The herds of goats, sheep, and camels kept by the Bedouin munch happily on the fresh greens. The goats will provide nutritious milk that the women will then make into ghee and cheese. The camels will grow strong and healthy, giving them energy to carry the Bedouin and their supplies on their desert journeys. The wild animals – the gazelles, foxes, and rabbits – are also drawn to the extra water and vegetation. The people are delighted to see the return of these animals to their environment. For the Bedouin, this is as it should be, this is how it always was.

The rain also refills the underground reserves of water that the Bedouin tap with wells to draw drinking water. Rain water is also collected, if there is enough, and used to irrigate crops of fruit trees.

The silt that is carried through the wadis with the rain is rich in nutrients, perfect for growing plants. If the rains come early in the season, between October and December, the water helps the Bedouin to grow crops such as wheat, lentils, and barley. Rain that falls later in the season, like the ones this past January, is good for growing watermelon, cucumbers, tomatoes, pumpkins, and sweet melons.

In April, Eid began planting seeds – watermelon, sweet melon, and pumpkin – in a valley in Zaranik. He describes the earth of Sinai as a bowl, a bowl that collects and stores the rain water. If there’s enough water in the bowl, it breaks through to the surface in the form of a spring or oasis. And it is from these underground bowls that his seeds will draw their water. After digging dozens of rows of shallow pits and planting the seeds, Eid will do little else besides an occasional check-up. He does not need to bring water or worry about pests. His crops are completely organic and their roots will grow to reach the water stored below ground.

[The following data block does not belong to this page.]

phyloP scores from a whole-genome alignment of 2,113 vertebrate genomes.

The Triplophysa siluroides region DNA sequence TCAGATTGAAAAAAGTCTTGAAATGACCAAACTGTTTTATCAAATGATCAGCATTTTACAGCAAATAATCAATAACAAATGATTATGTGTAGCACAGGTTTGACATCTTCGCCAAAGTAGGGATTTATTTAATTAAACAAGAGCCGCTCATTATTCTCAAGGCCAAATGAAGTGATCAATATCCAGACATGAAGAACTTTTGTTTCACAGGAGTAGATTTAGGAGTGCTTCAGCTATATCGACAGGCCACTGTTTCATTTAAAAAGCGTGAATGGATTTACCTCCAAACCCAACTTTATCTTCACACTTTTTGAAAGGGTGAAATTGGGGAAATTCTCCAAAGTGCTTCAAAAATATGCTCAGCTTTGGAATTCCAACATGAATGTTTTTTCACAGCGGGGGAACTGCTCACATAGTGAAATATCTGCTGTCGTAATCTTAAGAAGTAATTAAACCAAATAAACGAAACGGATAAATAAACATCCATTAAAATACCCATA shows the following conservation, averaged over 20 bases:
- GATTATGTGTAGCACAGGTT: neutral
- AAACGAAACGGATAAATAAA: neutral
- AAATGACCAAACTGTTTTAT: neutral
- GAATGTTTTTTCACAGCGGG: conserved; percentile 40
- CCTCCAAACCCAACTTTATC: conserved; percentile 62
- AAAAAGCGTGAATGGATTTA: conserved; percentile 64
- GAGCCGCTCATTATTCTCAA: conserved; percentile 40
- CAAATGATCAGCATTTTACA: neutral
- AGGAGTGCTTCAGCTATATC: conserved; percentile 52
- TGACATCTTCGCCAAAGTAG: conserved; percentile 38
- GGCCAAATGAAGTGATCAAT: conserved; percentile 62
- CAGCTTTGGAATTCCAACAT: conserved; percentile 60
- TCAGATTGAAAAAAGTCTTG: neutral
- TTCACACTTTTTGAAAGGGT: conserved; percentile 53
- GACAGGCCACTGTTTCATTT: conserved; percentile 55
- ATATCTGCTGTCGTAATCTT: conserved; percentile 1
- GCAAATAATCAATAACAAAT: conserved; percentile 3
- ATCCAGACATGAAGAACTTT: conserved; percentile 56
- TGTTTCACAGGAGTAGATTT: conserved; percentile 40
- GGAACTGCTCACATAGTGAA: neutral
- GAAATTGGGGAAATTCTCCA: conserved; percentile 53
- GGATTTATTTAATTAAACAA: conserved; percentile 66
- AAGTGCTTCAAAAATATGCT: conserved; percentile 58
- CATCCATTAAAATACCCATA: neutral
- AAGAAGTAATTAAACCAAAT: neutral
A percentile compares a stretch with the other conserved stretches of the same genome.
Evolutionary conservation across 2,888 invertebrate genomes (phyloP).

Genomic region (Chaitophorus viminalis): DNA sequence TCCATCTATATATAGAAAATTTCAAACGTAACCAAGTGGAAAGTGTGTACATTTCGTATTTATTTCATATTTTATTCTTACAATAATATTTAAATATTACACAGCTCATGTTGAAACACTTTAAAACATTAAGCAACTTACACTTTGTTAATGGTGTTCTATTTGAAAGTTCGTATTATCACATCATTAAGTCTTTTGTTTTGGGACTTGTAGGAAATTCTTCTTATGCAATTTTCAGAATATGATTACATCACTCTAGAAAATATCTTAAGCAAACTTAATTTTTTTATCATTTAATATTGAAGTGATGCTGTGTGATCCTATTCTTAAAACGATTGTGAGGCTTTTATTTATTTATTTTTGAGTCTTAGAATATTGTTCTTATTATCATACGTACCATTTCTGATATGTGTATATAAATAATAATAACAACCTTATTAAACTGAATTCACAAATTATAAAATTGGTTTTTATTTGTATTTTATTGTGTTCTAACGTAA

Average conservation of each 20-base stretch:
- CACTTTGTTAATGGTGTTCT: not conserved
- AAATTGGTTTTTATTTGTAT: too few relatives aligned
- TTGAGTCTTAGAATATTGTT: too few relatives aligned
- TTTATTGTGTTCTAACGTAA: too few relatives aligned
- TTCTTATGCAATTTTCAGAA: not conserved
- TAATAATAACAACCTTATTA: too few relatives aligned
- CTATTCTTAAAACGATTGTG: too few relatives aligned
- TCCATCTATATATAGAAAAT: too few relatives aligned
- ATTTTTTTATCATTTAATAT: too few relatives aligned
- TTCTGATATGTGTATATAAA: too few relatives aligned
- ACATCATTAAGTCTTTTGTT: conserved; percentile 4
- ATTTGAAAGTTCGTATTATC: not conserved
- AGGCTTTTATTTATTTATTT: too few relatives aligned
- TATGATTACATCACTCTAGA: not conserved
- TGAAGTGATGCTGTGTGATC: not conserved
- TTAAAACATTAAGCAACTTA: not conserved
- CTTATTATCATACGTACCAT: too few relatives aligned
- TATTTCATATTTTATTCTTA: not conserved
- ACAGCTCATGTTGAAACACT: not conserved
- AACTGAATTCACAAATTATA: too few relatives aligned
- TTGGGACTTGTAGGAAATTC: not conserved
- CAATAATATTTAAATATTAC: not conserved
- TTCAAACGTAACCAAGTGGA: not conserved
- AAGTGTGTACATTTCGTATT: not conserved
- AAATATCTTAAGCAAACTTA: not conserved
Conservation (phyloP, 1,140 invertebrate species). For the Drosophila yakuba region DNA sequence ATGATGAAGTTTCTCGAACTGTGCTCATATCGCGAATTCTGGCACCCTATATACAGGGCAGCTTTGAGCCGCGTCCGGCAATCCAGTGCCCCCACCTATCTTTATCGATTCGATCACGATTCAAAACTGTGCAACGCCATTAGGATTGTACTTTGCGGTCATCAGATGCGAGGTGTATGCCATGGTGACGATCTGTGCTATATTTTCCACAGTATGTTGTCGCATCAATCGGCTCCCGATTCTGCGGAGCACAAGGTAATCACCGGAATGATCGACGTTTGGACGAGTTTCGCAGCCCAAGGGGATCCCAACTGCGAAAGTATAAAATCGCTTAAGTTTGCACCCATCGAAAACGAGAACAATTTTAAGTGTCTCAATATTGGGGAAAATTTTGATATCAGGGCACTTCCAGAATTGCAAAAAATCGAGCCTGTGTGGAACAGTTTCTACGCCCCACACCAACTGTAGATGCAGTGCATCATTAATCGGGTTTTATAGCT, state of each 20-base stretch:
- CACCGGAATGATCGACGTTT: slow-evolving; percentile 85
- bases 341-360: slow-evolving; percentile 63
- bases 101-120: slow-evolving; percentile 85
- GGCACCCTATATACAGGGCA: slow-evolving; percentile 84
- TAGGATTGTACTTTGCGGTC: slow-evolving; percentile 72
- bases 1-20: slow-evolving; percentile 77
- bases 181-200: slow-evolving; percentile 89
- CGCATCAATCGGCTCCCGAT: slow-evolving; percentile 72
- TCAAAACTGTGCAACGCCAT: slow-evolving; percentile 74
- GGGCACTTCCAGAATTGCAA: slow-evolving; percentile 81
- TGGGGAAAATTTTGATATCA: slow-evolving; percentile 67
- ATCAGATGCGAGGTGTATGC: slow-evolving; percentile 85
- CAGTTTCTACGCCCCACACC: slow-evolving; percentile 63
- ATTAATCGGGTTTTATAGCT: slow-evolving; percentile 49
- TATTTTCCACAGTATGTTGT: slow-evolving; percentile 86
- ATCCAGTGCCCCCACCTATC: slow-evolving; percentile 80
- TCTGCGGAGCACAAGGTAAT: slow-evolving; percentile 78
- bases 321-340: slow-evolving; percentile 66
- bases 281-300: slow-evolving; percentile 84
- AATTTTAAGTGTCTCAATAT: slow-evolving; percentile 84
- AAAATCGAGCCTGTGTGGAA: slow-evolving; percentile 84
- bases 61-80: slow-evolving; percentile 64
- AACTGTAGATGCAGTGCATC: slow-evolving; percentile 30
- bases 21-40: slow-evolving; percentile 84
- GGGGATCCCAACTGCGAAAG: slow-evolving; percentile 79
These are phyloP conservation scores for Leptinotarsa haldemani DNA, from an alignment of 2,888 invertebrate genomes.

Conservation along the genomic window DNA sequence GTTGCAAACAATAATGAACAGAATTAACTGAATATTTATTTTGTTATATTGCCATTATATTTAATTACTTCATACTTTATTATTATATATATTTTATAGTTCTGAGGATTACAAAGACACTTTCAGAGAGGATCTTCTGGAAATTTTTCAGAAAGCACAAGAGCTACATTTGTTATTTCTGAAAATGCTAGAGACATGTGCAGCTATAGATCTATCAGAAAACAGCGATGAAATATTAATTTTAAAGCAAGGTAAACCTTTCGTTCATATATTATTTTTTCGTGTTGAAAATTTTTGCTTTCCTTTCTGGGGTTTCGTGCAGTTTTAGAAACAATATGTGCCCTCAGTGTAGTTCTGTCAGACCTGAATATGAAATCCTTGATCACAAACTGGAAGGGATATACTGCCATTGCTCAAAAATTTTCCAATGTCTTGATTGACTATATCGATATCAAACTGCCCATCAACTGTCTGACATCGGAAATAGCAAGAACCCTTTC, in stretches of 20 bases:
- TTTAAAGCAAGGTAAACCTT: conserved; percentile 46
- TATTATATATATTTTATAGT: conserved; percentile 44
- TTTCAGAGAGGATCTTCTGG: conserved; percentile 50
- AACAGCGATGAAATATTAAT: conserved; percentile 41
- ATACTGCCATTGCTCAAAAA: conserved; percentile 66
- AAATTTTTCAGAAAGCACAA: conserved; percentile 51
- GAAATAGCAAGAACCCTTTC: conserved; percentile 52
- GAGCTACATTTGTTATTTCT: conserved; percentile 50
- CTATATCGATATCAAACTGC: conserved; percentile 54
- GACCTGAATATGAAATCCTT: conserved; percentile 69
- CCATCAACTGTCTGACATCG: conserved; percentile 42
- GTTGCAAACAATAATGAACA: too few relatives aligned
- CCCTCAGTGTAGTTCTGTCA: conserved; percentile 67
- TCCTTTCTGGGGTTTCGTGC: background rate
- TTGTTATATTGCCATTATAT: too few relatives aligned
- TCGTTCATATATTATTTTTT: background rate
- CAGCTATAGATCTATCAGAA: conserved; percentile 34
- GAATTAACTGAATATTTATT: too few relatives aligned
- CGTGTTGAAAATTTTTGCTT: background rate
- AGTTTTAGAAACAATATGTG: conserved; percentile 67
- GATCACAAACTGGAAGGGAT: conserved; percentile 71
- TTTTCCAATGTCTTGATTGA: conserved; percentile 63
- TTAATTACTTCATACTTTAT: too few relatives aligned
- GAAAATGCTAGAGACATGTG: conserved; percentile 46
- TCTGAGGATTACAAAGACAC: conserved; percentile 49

In August, the melons will be fully ripe. But in June and July, some of the young watermelons will be harvested early. These baby melons will be used to prepare a traditional Bedouin dish – Watermelon Fettah. Eid has promised a safari to Zaranik where he will prepare the fettah for me, so stay tuned for Part II – the recipe and photos of this unique meal. My mouth is watering already!

* Happening only a week after the horrible earthquake in Haiti, the international and English-language news coverage of the floods was limited and brief. Here are a handful of news accounts for those interested:

7 dead in Egypt, Israel flooding

Egypt: Heavy rains, flooding kill 15

Up to 12 killed, dozens homeless in Egypt floods